Search Encyclopedia:    
List of Topics Print This Page
 

Subacute thyroiditis


Definition:

Subacute thyroiditis involves swelling (inflammation) of the thyroid gland that usually follows an upper respiratory infection.

Alternative Names:

De Quervain's thyroiditis; Subacute nonsuppurative thyroiditis; Giant cell thyroiditis; Subacute granulomatous thyroiditis

Causes:

Subacute thyroiditis is a rare condition. It is thought to be caused by a viral infection. The condition often occurs after a viral infection of the upper respiratory tract, such as mumps and influenza, or a common cold.

Subacute thyroiditis occurs most often in middle-aged women with recent (within the last month) symptoms of a viral respiratory tract infection.

Symptoms:

The most obvious symptom of subacute thyroiditis is pain in the neck. Sometimes the pain can spread (radiate) to the jaw or ears. Painful enlargement of the thyroid gland may last for weeks or, in rare cases, months.

Other symptoms include:

  • Difficulty swallowing
  • Fatigue
  • Fever
  • Hoarseness
  • Tenderness when gentle pressure is applied to the thyroid gland (palpation)
  • Weakness

Symptoms of too much thyroid hormone (hyperthyroidism) may include:

  • Diarrhea
  • Hair loss
  • Heat intolerance
  • Irregular menstrual periods in women
  • Mood changes
  • Nervousness
  • Palpitations
  • Sweating
  • Tremor
  • Weight loss

Later, symptoms of too little thyroid hormone (hypothyroidism) may occur, including:

  • Cold intolerance
  • Constipation
  • Fatigue

Usually thyroid gland function returns to normal. But in rare cases hypothyroidism may be permanent.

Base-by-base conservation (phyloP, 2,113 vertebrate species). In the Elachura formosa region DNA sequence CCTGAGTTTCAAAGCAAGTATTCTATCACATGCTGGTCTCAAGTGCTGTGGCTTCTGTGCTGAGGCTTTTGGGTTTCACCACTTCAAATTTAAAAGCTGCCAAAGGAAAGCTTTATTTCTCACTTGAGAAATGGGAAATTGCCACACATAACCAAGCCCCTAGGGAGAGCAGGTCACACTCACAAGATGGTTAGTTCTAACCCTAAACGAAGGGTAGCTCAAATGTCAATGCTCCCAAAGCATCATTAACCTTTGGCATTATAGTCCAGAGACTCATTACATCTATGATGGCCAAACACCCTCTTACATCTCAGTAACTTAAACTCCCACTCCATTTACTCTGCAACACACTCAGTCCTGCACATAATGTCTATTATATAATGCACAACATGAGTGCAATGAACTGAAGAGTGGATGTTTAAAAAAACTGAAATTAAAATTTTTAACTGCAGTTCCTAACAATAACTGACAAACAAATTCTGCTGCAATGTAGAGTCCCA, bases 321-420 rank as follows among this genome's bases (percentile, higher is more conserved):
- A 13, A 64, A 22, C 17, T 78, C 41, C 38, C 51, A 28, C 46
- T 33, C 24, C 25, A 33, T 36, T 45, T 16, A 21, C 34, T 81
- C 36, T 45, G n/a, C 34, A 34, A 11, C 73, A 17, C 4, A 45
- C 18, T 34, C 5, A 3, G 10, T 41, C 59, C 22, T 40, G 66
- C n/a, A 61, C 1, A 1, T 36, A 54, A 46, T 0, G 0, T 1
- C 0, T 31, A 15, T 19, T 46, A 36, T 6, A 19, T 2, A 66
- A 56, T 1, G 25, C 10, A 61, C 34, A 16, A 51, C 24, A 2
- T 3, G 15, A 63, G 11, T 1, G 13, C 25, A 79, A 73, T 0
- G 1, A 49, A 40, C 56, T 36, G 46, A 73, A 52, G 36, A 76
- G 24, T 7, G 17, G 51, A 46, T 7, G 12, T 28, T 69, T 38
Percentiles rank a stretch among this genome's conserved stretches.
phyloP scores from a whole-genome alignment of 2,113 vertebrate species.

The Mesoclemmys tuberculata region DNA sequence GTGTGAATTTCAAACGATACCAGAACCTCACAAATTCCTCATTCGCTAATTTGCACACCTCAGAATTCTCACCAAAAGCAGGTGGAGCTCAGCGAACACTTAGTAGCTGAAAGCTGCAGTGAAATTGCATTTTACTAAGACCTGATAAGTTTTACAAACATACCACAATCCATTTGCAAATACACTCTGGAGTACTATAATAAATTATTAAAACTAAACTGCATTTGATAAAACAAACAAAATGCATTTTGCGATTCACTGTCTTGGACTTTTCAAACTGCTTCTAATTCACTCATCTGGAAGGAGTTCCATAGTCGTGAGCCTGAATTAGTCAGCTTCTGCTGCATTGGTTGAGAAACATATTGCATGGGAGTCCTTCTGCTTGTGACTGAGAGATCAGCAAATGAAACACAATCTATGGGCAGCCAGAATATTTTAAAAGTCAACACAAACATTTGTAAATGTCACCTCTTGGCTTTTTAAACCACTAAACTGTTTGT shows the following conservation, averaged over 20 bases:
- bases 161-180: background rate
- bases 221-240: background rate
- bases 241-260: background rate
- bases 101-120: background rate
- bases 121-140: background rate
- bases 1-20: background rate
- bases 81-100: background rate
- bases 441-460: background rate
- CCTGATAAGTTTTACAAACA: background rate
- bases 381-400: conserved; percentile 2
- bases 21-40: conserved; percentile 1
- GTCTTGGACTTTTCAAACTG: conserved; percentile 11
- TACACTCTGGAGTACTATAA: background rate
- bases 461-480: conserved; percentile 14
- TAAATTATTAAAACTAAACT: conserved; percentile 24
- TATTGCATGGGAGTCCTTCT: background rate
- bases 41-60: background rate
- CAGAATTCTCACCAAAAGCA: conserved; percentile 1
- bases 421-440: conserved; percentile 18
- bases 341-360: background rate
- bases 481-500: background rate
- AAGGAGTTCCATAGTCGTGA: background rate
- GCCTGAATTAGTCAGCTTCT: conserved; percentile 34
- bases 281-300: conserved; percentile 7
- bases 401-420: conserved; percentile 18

Exams and Tests:

Laboratory tests that may be done include:

In some cases, thyroid biopsy may be done.

Treatment:

The purpose of treatment is to reduce pain and inflammation and treat hyperthyroidism, if it occurs. Anti-inflammatory medications such as aspirin or ibuprofen are used to control pain in mild cases.

More serious cases may need temporary treatment with steroids (for example, prednisone) to control inflammation. Symptoms of hyperthyroidism are treated with a class of drugs called beta-blockers.

Outlook (Prognosis):

The condition should improve on its own. But the illness may last for months. Long-term or severe complications do not usually occur.

Possible Complications:

  • Permanent hypothyroidism
  • Subacute thyroiditis returns after treatment
When to Contact a Medical Professional:

Call your health care provider if:

  • You have symptoms of this disorder
  • You have thyroiditis and symptoms do not improve with treatment
Prevention:

Vaccines that prevent viral infections such as the flu may help prevent subacute thyroiditis. Other causes may not be preventable.

References:

Mandel SJ, Larsen PR, Davies TF. Thyrotoxicosis. In: Melmed S, Polonsky KS, Larsen PR, Kronenberg HM, eds. Williams Textbook of Endocrinology. 12th ed. Philadelphia, PA: Elsevier Saunders; 2011:chap 12.


Review Date: 5/10/2014
Reviewed By: Brent Wisse, MD, Associate Professor of Medicine, Division of Metabolism, Endocrinology & Nutrition, University of Washington School of Medicine, Seattle, WA. Also reviewed by David Zieve, MD, MHA, Isla Ogilvie, PhD, and the A.D.A.M. Editorial team.

The information provided herein should not be used during any medical emergency or for the diagnosis or treatment of any medical condition. A licensed physician should be consulted for diagnosis and treatment of any and all medical conditions. Call 911 for all medical emergencies. Links to other sites are provided for information only -- they do not constitute endorsements of those other sites. Copyright 2002 A.D.A.M., Inc. Any duplication or distribution of the information contained herein is strictly prohibited.

   View History
  Subacute thyroiditis

Related Links
Request an Appointment Online or call
1-800-789-PENN (7366)
Hyperthyroidism
   
   

 

About UPHS   Contact Us   Site Map   Privacy Statement   Legal Disclaimer   Terms of Use

The University of Pennsylvania Health System, Philadelphia, PA 1-800-789-PENN © 2014, The Trustees of the University of Pennsylvania